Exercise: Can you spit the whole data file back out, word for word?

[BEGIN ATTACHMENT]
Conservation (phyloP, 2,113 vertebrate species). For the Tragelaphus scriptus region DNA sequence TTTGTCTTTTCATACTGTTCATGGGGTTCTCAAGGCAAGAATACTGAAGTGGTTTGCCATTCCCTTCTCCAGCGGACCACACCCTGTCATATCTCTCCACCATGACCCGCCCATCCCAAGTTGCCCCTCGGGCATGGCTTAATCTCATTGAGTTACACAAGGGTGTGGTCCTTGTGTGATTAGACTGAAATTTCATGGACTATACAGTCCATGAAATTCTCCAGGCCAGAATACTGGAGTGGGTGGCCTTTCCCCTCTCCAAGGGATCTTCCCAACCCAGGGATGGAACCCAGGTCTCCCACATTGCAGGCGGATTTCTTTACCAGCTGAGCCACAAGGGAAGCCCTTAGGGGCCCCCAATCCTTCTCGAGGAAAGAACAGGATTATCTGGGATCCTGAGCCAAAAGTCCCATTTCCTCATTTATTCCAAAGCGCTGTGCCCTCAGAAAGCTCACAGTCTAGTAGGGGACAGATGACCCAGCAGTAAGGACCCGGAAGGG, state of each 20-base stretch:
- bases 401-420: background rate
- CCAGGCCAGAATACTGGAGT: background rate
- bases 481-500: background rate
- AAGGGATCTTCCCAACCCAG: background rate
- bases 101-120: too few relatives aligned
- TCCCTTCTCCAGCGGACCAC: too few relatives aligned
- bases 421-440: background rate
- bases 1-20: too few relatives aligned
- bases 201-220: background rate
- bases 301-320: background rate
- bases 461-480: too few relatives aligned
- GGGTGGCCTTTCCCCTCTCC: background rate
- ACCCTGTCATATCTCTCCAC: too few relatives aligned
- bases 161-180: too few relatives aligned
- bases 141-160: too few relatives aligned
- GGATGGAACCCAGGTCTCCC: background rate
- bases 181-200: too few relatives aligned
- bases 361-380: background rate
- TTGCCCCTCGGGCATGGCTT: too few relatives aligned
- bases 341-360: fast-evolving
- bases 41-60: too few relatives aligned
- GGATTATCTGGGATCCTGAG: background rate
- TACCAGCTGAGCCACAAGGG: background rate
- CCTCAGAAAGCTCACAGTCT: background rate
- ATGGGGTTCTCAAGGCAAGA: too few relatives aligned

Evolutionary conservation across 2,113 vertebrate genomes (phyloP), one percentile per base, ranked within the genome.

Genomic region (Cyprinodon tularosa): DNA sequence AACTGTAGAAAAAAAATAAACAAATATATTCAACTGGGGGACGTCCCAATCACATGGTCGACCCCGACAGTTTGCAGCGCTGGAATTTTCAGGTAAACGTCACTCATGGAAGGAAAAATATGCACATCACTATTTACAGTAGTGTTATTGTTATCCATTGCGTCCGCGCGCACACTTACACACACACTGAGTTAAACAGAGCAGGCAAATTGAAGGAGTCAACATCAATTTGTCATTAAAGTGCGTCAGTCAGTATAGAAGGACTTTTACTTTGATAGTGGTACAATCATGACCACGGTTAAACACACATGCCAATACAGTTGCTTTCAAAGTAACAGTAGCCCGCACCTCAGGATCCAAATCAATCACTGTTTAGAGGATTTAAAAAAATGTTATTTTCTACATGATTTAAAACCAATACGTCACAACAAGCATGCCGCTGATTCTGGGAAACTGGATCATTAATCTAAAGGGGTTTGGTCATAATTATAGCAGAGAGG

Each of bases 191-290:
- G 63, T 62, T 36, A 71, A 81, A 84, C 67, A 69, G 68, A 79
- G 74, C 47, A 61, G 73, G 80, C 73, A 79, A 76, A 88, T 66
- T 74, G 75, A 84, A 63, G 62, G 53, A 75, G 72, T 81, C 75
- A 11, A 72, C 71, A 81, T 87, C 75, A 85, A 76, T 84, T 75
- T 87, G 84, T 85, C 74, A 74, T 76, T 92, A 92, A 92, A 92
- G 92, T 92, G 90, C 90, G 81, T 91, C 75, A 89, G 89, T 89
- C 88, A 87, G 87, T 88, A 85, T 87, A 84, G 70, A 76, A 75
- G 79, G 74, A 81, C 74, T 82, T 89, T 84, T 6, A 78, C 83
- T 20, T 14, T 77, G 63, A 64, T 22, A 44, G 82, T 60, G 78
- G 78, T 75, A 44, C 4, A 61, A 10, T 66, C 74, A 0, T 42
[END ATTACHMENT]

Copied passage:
Conservation (phyloP, 2,113 vertebrate species). For the Tragelaphus scriptus region DNA sequence TTTGTCTTTTCATACTGTTCATGGGGTTCTCAAGGCAAGAATACTGAAGTGGTTTGCCATTCCCTTCTCCAGCGGACCACACCCTGTCATATCTCTCCACCATGACCCGCCCATCCCAAGTTGCCCCTCGGGCATGGCTTAATCTCATTGAGTTACACAAGGGTGTGGTCCTTGTGTGATTAGACTGAAATTTCATGGACTATACAGTCCATGAAATTCTCCAGGCCAGAATACTGGAGTGGGTGGCCTTTCCCCTCTCCAAGGGATCTTCCCAACCCAGGGATGGAACCCAGGTCTCCCACATTGCAGGCGGATTTCTTTACCAGCTGAGCCACAAGGGAAGCCCTTAGGGGCCCCCAATCCTTCTCGAGGAAAGAACAGGATTATCTGGGATCCTGAGCCAAAAGTCCCATTTCCTCATTTATTCCAAAGCGCTGTGCCCTCAGAAAGCTCACAGTCTAGTAGGGGACAGATGACCCAGCAGTAAGGACCCGGAAGGG, state of each 20-base stretch:
- bases 401-420: background rate
- CCAGGCCAGAATACTGGAGT: background rate
- bases 481-500: background rate
- AAGGGATCTTCCCAACCCAG: background rate
- bases 101-120: too few relatives aligned
- TCCCTTCTCCAGCGGACCAC: too few relatives aligned
- bases 421-440: background rate
- bases 1-20: too few relatives aligned
- bases 201-220: background rate
- bases 301-320: background rate
- bases 461-480: too few relatives aligned
- GGGTGGCCTTTCCCCTCTCC: background rate
- ACCCTGTCATATCTCTCCAC: too few relatives aligned
- bases 161-180: too few relatives aligned
- bases 141-160: too few relatives aligned
- GGATGGAACCCAGGTCTCCC: background rate
- bases 181-200: too few relatives aligned
- bases 361-380: background rate
- TTGCCCCTCGGGCATGGCTT: too few relatives aligned
- bases 341-360: fast-evolving
- bases 41-60: too few relatives aligned
- GGATTATCTGGGATCCTGAG: background rate
- TACCAGCTGAGCCACAAGGG: background rate
- CCTCAGAAAGCTCACAGTCT: background rate
- ATGGGGTTCTCAAGGCAAGA: too few relatives aligned

Evolutionary conservation across 2,113 vertebrate genomes (phyloP), one percentile per base, ranked within the genome.

Genomic region (Cyprinodon tularosa): DNA sequence AACTGTAGAAAAAAAATAAACAAATATATTCAACTGGGGGACGTCCCAATCACATGGTCGACCCCGACAGTTTGCAGCGCTGGAATTTTCAGGTAAACGTCACTCATGGAAGGAAAAATATGCACATCACTATTTACAGTAGTGTTATTGTTATCCATTGCGTCCGCGCGCACACTTACACACACACTGAGTTAAACAGAGCAGGCAAATTGAAGGAGTCAACATCAATTTGTCATTAAAGTGCGTCAGTCAGTATAGAAGGACTTTTACTTTGATAGTGGTACAATCATGACCACGGTTAAACACACATGCCAATACAGTTGCTTTCAAAGTAACAGTAGCCCGCACCTCAGGATCCAAATCAATCACTGTTTAGAGGATTTAAAAAAATGTTATTTTCTACATGATTTAAAACCAATACGTCACAACAAGCATGCCGCTGATTCTGGGAAACTGGATCATTAATCTAAAGGGGTTTGGTCATAATTATAGCAGAGAGG

Each of bases 191-290:
- G 63, T 62, T 36, A 71, A 81, A 84, C 67, A 69, G 68, A 79
- G 74, C 47, A 61, G 73, G 80, C 73, A 79, A 76, A 88, T 66
- T 74, G 75, A 84, A 63, G 62, G 53, A 75, G 72, T 81, C 75
- A 11, A 72, C 71, A 81, T 87, C 75, A 85, A 76, T 84, T 75
- T 87, G 84, T 85, C 74, A 74, T 76, T 92, A 92, A 92, A 92
- G 92, T 92, G 90, C 90, G 81, T 91, C 75, A 89, G 89, T 89
- C 88, A 87, G 87, T 88, A 85, T 87, A 84, G 70, A 76, A 75
- G 79, G 74, A 81, C 74, T 82, T 89, T 84, T 6, A 78, C 83
- T 20, T 14, T 77, G 63, A 64, T 22, A 44, G 82, T 60, G 78
- G 78, T 75, A 44, C 4, A 61, A 10, T 66, C 74, A 0, T 42